Home MLB MLB Betting Articles Three Burning Baseball Betting Questions for the 2020 MLB Season

Three Burning Baseball Betting Questions for the 2020 MLB Season

The questions are endless regarding the 2020 MLB season. As you’ve heard ad nauseam already, this is no longer a marathon. It is a sprint. This is an oversimplified point, but going from 162 games to 60 basically means that each game counts for 2.7 games, so the playoff push literally starts from day one.

From a betting standpoint, things are going to be unique. We’re pretty used to that already, as many have taken a headfirst plunge into golf, UFC, and NASCAR to pass the time without the major sports.

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When it comes to baseball, though, there are industry changes to go along with the handicapping adjustments that we’ll all be forced to make. For example, the CRIS books, including Bookmaker, will be going to “Action” instead of the listed pitchers, however, all wagers lock in at the price at the time of your bet.

In the past, “Action” meant that you got the price at the time of closing. Now, with teams likely to use openers more frequently or maybe have to make pitching changes because of COVID tests, the sportsbooks have some decisions to make on how they want their House Rules to run.

For Bookmaker and the other CRIS books, that means all bets are Action and go at the price that was bet, so even if you took +200 and the line drops to +180 as a result of a pitching change, you still get +200.

Games must go 8.5 innings for money line, total, and run line bets if the home team has a lead and the full 9 innings if the road team has a lead. Money line wagers used to be graded so long as the game went final. That will no longer be the case.

Postponed games must be completed by 5 a.m. in the time zone of the game with a winner declared. That is another change.

So, we do have some changes on the House Rules, and you are going to need to know  what those rules are at your respective sportsbook, so I highly recommend you take the time to check those out before the first pitch of the season.

There are three handicapping questions specifically that I want to focus on here, but more of them are out there for sure. These are just the three that have been most pressing in my mind and it usually helps for me to punch away at the keys to organize my thoughts.

How does the baseball play?

Is the ball juiced? Is it dead? Is it somewhere in between? The Summer Camp games have been stone cold over bets, as most teams have played Home Run Derby in their exhibition games leading up to the season. Is this a commentary on the baseballs that will be in use? Is this about pitchers not being up to snuff with their command?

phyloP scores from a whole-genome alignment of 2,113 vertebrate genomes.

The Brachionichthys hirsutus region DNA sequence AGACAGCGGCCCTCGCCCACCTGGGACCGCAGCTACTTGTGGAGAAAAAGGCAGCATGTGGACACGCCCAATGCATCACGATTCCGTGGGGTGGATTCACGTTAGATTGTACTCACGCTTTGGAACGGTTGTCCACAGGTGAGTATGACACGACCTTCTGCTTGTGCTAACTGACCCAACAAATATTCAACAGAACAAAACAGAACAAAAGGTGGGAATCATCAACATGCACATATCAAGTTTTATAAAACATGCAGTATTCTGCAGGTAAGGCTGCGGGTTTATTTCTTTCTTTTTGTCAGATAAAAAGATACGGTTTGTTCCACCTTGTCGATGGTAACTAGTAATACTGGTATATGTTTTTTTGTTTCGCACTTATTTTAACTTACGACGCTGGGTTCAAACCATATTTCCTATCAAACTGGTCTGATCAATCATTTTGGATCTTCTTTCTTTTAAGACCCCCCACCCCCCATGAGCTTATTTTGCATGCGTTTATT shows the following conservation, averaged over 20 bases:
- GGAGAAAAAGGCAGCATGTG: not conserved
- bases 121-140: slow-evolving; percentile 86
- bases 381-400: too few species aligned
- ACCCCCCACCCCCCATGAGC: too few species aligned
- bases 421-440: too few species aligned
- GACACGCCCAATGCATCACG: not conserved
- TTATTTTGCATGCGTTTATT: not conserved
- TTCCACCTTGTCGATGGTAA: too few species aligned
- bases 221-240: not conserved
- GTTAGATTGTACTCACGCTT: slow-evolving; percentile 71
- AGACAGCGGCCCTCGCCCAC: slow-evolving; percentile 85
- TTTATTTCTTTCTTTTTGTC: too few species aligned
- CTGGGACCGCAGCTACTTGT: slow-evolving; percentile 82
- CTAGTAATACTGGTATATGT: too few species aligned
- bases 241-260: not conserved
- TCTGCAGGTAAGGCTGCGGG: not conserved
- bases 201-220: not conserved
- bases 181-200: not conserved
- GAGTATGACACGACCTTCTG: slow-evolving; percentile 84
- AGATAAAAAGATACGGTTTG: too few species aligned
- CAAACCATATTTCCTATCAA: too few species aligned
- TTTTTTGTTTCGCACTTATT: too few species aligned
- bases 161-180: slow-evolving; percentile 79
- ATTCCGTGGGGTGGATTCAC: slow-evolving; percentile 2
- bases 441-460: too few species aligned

The fact of the matter is that I don’t know. I’m not sure anybody totally does. I watched Pirates at Indians on Monday night and it sure looked like the balls had quite a bit of extra carry to them. Pop ups just kept going. Balls that were well-struck became no-doubters. Josh Bell hit an oppo home run that he made contact with on the back half of the plate with a rather ugly swing.

There seems to be a lot of anecdotal evidence about the ball being juiced. Guys that usually don’t hit for a lot of power are hitting mammoth dingers in Summer Camp and intrasquad games. Take a look around Twitter at night and you’ll see examples of balls that look juiced.

Maybe pitchers just aren’t throwing enough good pitches. Generally speaking, starters get 30-40 innings in Spring Training to get revved up for the season. Everybody reported around July 4 to these modified Summer Camps, so a lot of pitchers are probably still trying to get a feel for everything. For example, Mike Foltynewicz didn’t throw a single fastball in his final outing this week according to Statcast. He threw 38 sliders and 31 curveballs. He was not at all effective, but he was working on things.

We have nothing else to really talk about, so each and every little development will get beaten to death. Any time a pitcher struggles, it will be news. Be careful not to overreact to what you’ve just seen, but also understand that all of these guys are going to be finding their way in some form early in this process.

What happens with the universal DH?

Last season, AL teams scored 4.88 runs per game and NL teams scored 4.78 runs per game. It makes sense that the AL would have a little bit higher scoring of a run environment than the NL because pitchers don’t bat in the American League. I didn’t take the time to parse interleague play from those full-season averages, but the fact of the matter is that the AL had an extra hitter in the lineup every time through and the NL didn’t.

With that being said, the difference was only 251 runs between the two leagues. Now the NL has the DH. You can make a case, all things equal with the lineup, that the NL is the higher-scoring of the two leagues based on the fact that pitchers took up 4,770 plate appearances and posted an abysmal .131/.161/.168 slash line.